unrescuable (a Broken World story)
Even super heroes get old. It seems obvious but not many people think about it. These individuals seem so super that the idea that they eventually need to be cared for just doesn’t seem to register with most people. And on top of that, you can’t just throw them in with normal folks at a nursing home.
Have you ever considered what could happen when you have a dementia patient that can lift twenty tons over his head?
It could be a formula for disaster.
So we take care of them here. A nursing home for super heroes.
You would think that dealing with what seems like an endless number of elderly super villains trying one last time to vanquish an old foe would be the hardest part of the job, but it isn’t. As loud and destructive as they can be.
Nor is the aforementioned dementia patient who is super strong and easily startled, although I can’t express how careful you must be around him. Nobody wants a repeat of the ‘Dropped Tapioca Incident.’
Trying to corral a bunch of old people for dinner, most of whom can fly or run at incredible speeds, or convincing a short-tempered woman who can shoot lasers out of her eyes to take her medications are also daunting tasks, but they are still not the most difficult part of my job.
The most difficult part?
When some of their super friends come for a visit.
You see, not all super heroes age at the same speed. We get visitors who were born before there were even airplanes and telephones and yet they look like they are in their thirties. Not a grey hair on their heads. And these super people love nothing more than to stop by unannounced to visit their old comrades and swap war stories about how they saved the world against tremendous odds or prevented some terrible incident from happening.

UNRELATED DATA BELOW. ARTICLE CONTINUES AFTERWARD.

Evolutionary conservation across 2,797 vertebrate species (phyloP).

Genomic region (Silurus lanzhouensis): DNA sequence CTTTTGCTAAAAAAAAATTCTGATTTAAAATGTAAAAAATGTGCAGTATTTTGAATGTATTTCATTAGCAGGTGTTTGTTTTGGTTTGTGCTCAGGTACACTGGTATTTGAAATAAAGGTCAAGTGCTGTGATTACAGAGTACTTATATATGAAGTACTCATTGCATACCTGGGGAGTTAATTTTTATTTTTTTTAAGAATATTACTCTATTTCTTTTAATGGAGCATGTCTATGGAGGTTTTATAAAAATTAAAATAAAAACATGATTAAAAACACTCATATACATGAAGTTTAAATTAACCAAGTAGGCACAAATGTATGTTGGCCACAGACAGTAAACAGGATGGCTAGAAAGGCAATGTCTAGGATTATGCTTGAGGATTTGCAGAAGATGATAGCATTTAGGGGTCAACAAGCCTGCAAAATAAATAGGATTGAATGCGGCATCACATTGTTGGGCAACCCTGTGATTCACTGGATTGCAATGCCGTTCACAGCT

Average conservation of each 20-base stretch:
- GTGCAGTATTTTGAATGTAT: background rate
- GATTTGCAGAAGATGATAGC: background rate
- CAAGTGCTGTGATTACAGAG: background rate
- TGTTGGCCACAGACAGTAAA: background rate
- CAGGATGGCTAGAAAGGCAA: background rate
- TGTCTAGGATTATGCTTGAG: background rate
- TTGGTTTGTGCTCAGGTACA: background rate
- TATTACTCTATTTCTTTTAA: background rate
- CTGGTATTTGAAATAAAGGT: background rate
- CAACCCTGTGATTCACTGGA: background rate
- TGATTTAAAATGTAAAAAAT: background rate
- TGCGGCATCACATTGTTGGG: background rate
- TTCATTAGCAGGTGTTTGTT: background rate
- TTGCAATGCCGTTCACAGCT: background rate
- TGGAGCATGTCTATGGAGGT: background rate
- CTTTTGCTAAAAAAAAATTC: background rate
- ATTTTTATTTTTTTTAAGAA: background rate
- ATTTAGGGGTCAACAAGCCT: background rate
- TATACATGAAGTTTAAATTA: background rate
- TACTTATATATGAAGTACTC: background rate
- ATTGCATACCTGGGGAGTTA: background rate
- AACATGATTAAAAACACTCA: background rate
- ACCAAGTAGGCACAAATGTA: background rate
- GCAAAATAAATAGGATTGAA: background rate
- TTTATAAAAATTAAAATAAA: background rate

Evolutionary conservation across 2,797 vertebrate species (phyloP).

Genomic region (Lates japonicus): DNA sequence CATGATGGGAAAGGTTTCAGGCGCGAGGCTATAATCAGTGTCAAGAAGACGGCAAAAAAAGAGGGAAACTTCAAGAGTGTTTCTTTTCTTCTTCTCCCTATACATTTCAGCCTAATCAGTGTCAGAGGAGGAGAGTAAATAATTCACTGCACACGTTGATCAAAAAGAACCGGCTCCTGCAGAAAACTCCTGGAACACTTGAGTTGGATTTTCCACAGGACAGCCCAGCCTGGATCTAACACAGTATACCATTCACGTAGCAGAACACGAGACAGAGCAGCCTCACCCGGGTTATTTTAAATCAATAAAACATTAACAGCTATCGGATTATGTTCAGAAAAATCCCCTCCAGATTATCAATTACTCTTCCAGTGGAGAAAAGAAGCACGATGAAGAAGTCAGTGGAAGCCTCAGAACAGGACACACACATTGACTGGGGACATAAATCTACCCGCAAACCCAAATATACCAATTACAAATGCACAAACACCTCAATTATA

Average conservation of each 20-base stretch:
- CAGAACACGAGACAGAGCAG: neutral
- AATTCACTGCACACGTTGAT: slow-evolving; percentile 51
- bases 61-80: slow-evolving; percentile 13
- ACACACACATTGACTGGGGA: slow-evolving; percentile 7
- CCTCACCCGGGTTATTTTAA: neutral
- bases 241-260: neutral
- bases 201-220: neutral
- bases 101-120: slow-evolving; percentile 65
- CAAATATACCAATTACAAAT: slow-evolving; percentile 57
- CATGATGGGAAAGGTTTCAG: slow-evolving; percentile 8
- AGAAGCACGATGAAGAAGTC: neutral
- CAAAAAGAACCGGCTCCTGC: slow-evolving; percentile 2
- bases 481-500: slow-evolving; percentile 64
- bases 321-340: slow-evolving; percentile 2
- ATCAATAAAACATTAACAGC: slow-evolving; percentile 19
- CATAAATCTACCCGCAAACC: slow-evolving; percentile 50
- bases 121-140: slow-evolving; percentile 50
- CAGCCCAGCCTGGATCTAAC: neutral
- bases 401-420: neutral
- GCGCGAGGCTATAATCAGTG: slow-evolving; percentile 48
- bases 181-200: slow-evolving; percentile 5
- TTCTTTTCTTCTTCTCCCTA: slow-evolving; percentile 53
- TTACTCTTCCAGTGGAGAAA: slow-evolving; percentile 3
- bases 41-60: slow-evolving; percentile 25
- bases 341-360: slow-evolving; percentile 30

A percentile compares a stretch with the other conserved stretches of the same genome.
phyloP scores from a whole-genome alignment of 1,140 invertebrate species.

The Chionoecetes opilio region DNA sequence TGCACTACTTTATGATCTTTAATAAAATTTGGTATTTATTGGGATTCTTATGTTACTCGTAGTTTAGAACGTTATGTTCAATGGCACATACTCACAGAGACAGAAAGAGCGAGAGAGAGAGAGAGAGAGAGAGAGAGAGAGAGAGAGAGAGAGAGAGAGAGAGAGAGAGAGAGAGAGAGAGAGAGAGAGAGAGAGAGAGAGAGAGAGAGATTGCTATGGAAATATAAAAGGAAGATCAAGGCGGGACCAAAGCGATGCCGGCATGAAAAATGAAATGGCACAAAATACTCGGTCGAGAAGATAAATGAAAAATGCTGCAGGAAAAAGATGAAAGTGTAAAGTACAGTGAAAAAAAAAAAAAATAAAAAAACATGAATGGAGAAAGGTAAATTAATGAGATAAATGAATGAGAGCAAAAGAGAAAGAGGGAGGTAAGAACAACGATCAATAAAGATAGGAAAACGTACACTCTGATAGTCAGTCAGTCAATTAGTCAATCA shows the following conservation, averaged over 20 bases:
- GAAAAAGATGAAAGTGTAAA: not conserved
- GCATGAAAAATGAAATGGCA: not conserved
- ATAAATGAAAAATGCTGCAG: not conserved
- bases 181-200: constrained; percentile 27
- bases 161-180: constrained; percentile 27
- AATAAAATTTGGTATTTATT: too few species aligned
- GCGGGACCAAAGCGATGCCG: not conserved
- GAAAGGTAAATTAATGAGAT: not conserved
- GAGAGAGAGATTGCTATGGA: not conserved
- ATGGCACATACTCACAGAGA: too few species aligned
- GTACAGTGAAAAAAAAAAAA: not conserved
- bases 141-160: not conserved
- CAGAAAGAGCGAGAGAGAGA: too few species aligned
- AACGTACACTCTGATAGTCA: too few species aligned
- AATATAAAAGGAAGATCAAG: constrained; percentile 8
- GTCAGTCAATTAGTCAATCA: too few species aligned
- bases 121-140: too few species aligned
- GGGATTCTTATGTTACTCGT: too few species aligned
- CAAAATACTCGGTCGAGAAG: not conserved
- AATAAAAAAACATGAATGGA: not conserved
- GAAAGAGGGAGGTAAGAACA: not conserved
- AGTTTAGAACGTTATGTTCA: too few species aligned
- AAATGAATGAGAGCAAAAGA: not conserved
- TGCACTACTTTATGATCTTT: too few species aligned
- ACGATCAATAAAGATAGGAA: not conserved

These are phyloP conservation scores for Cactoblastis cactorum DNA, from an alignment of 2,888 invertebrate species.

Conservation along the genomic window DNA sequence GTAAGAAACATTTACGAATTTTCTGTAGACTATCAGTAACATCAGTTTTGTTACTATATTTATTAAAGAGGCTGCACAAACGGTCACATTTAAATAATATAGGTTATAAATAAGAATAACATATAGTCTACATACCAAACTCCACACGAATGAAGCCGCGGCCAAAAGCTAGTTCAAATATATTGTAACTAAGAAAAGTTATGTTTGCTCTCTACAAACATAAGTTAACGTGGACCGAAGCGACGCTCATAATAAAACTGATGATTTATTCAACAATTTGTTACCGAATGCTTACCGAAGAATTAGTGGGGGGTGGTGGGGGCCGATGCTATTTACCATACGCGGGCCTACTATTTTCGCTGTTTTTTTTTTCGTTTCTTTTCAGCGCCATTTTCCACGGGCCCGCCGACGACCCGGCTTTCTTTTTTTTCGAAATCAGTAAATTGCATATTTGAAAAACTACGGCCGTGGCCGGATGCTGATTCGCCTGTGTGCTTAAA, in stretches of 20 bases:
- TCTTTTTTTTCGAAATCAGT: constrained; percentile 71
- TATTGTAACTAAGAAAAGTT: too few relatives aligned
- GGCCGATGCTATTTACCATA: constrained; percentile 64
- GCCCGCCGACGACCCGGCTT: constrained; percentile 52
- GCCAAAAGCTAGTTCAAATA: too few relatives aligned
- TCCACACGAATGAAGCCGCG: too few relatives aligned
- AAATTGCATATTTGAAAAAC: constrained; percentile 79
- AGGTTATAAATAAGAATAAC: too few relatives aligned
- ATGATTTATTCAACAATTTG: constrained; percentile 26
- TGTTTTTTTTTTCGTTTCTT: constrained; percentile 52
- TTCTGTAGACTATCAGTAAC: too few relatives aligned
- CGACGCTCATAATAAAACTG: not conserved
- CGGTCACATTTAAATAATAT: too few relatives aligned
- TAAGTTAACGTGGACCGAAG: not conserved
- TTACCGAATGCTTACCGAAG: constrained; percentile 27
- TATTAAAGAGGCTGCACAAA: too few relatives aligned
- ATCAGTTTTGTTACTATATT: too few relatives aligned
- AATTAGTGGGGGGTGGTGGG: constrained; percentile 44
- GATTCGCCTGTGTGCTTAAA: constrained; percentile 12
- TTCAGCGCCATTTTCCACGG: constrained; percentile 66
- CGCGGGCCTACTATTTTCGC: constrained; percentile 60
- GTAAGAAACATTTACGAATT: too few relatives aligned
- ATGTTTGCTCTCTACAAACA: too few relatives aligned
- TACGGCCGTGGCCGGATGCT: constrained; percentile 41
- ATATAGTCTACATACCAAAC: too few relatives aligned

The thing is, then they leave. They leave and go back to saving the world and preventing terrible things from happening.
Our residents go back to sitting in their chairs or watching TV. Or, in the case of Telescopic Vision Man, watching satellites and space debris float around.
Imagine how hard that would be for a geriatric super hero. I’ve seen it firsthand and it’s rough. One of our heroes has invisibility as one of his powers and it was weeks until we saw him again. Other than the sound of the occasional toilet flushing, it was like he wasn’t even there.
Most of our residents spent their entire crime-fighting careers wearing a mask, and it’s only after they have hung up their capes and tights that they truly realize that anonymity wasn’t the only reason they wore them. Many of them dig them up for these visits so that their younger-looking friends can’t see the pain etched on their faces. Pain or confusion or nothing at all. I think nothing at all being etched on your face must be the worst.
Must be hard to transition from super to old. Going from being punched through concrete walls and shaking it off to worrying about slipping in the shower and breaking a hip.
When a hero discovers his or her powers and wrestles with the responsibilities that come with them, the last thing they usually fear is aging. They would classify that, given the high mortality rates involved in crime-fighting, as a good problem to have. But then they do the last thing that anyone expects; they live through bullets and bombs. The survive death rays and mutant monsters, explosions and deadly poisons. Great loves and greater betrayals.
And they find themselves getting older.
And then old.
And then at our facility.
Cared for by super-ordinary people like myself.
Jodi Picoult once observed that “Superheroes were born in the minds of people desperate to be rescued.” Nobody ever bothered to ask who rescues them.
Especially from the unrescuable.
The aging process is not gradual or gentle. It rushes up, pushes you over, and runs off laughing.
No one should grow old who isn’t ready to appear ridiculous.